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Dunn hoping for a Flemington case of Divine inspiration

3 min read

Written by Paul Vettise

Matthew Dunn is unsure what the longer-term future holds for the well-travelled Divine Unicorn (GB) (Lope De Vega {IRE}), but a more immediate approach will become clearer after the weekend.

The Murwillumbah horseman has his feet firmly on the ground as he prepares the lightly-tried 5-year-old for the toughest test of his career in Saturday’s G1 TAB Turnbull S.

“He gets to take on Winx and if he can run in the top five I would be very happy,” Dunn said. “He’s had no luck at all in his first two runs in Melbourne.”

“He gets to take on Winx and if he can run in the top five I would be very happy.” - Matthew Dunn.

Divine Unicorn is by Ballylinch stallion, Lope De Vega

Divine Unicorn was held up in the running when fourth in an open mile at Moonee Valley and was then in an unfamiliar role when he set a hot pace and faded to be unplaced in the G3 Foundation Cup.

“I was disappointed by what happened at Caulfield and in hindsight I perhaps shouldn’t have run him and gone to another race, but we wanted to stick to a programme,” Dunn said.

”It might be pie in the sky, but if he could run second to Winx, he might possibly get in. I’m sure the winner of the Caulfield Cup will come out of this race, they’re the best around.”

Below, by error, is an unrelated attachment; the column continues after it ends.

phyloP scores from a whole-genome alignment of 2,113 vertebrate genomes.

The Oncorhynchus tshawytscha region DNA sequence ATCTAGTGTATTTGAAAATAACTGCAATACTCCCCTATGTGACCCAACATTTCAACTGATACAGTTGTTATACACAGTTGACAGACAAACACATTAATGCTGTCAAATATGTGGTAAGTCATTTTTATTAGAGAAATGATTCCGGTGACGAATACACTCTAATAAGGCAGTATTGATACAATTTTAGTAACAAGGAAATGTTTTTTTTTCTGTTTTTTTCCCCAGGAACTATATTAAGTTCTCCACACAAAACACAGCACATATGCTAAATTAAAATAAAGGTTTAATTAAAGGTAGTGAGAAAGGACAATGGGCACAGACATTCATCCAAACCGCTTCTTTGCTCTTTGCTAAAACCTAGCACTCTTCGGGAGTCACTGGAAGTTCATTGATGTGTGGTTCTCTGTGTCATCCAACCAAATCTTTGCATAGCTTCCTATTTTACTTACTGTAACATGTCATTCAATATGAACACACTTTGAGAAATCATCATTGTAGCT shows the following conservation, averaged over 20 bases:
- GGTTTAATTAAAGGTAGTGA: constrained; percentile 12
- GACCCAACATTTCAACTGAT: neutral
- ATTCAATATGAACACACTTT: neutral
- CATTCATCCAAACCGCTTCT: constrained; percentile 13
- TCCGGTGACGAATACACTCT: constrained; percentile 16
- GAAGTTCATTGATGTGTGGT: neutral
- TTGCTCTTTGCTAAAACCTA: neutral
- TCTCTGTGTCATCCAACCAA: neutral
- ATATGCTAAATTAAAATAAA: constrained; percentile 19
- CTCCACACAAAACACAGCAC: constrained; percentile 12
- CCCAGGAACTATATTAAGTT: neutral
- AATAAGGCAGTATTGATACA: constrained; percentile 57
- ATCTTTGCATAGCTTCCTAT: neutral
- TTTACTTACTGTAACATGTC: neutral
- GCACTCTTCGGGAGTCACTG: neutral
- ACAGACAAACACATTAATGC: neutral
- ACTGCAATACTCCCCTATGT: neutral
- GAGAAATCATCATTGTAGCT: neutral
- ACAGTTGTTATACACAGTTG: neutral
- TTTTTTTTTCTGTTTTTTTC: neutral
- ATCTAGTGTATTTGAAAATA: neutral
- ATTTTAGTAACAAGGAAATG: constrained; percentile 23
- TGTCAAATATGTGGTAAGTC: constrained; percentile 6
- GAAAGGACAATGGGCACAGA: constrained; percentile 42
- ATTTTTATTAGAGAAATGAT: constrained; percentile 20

Bought in England

Divine Unicorn was a 110,000 guineas purchase at the Tatts October Yearling Sale by Willie Yeung’s Magus Equine on behalf of Hong Kong interests.

He is a son of Inchberry (GB) (Barathea {IRE}), who failed to win but showed quality with a black type placing and she ran fourth in the G1 English Oaks. She has produced four winners, including the dual Group 3 placegetter Measuring Time (GB) (Dubai Destination {USA}).

Inchberry is a half-sister to the G3 Irish St Leger Trial winner Ursa Major (IRE) (Galileo {IRE}) and the family of the dual Group 1 winner Poet’s Word (IRE) (Poet’s Voice {GB}).

Divine Unicorn gained an early education in England before he landed in Australia and has fashioned a tidy record by winning five of his 11 starts.

“He was broken in and pre-trained and came here to acclimatise before trying to qualify for Hong Kong.”- Matthew Dunn.

“He was broken in and pre-trained and came here to acclimatise before trying to qualify for Hong Kong,” Dunn said. “He stuck around and he’ll probably go next year when he hopefully gets an invitation for the International Day.

“He’s surpassed expectations here and I jumped him from 1600 metres to 2200 metres when he won the G3 Tatts Cup.

“He’s really untapped. He can sprint well early in his preparation and he’s a promising stayer, he’s got a bright future.

“Willie manages him and they’ve always got between six and 10 with me. A few race and stay and some qualify for Hong Kong. It’s not all one way traffic and a bit of a mixed bag really, it works really well for us.”